27 September 2011

Block the Bridge. Block the Bill.

"The National Health Service is the most important institution we have ever had in this country."

"It's not theirs to sell."

26 September 2011

A doctor's touch

18 September 2011

Closing NHS hospitals

"Every year, demand for NHS health care – mainly from the greater number of older people – increases. Over the next five years it will grow by about 20 per cent, yet financing will increase by only one per cent. This is no longer viable."
The solution according to Paul Corrigan is to close hospitals. Yes. You read that correctly. The solution to 20% more old people needing more healthcare is to close hospitals - at least 40!

Dr Grumble would be the first to admit that the NHS estate needs rationalising and he would agree that the more you do of one thing the better you get at it but to imply, as Professor Corrigan does, that general hospitals should become specialist centres with one hospital doing one thing and another another is arrant nonsense.

Dr Grumble's masters used to teach him about the unifying diagnosis. The patient presents with various symptoms and signs and the key is to put them all together and find the single diagnosis that accounts for them all. It can work well. Previously fit young people who are acutely unwell are unlikely to have more than one thing wrong with them but it is not the case for the elderly.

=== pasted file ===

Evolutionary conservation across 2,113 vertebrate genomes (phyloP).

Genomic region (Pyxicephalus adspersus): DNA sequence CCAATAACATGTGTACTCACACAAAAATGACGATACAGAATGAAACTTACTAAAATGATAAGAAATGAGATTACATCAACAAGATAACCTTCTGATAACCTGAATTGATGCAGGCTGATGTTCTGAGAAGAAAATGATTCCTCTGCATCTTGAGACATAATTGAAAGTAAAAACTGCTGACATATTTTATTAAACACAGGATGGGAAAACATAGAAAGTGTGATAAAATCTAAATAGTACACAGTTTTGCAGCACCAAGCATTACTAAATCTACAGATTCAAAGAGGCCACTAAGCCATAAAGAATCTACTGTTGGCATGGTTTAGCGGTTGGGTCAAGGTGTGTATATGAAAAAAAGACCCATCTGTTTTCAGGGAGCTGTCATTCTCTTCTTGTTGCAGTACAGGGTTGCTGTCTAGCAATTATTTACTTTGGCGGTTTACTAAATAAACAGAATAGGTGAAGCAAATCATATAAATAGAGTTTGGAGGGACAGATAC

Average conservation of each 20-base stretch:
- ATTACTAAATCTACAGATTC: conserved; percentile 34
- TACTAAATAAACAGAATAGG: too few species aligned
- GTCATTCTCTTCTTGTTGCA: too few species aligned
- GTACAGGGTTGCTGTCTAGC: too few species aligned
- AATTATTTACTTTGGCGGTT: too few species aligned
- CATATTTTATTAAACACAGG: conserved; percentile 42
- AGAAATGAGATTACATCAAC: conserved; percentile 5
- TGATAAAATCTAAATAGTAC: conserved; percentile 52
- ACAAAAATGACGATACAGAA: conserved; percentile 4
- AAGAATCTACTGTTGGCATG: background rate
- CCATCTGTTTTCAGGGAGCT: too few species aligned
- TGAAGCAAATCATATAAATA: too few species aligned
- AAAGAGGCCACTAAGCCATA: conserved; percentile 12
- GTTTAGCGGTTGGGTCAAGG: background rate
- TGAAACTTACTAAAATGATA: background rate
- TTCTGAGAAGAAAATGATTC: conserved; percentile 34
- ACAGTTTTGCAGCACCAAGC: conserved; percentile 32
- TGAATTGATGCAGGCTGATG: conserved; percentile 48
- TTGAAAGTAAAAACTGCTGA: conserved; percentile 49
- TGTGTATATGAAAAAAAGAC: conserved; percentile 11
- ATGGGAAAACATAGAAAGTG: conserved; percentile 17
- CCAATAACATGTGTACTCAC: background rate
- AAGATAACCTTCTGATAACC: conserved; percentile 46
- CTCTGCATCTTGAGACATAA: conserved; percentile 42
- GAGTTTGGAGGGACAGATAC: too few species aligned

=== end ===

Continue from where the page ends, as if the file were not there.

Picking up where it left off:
It's no good being in a hospital that specialises in the treatment of heart disease and fancy ablation treatment for atrial fibrillation if your heart disease causes a stroke which is treated elsewhere. Or, if you are elderly and need a hip replacement, you do not really want to go to a slick privatised specialist hip replacement centre if you also have diabetes and heart failure as well as your arthritis. You need to be in a large general hospital where there is the right expertise available to cope with every contingency. You need specialist care for your hip but you may well also need specialist care for your heart and for your diabetes and any number of other possible complications. These scenarios are not unusual. In an increasingly elderly population they are the norm.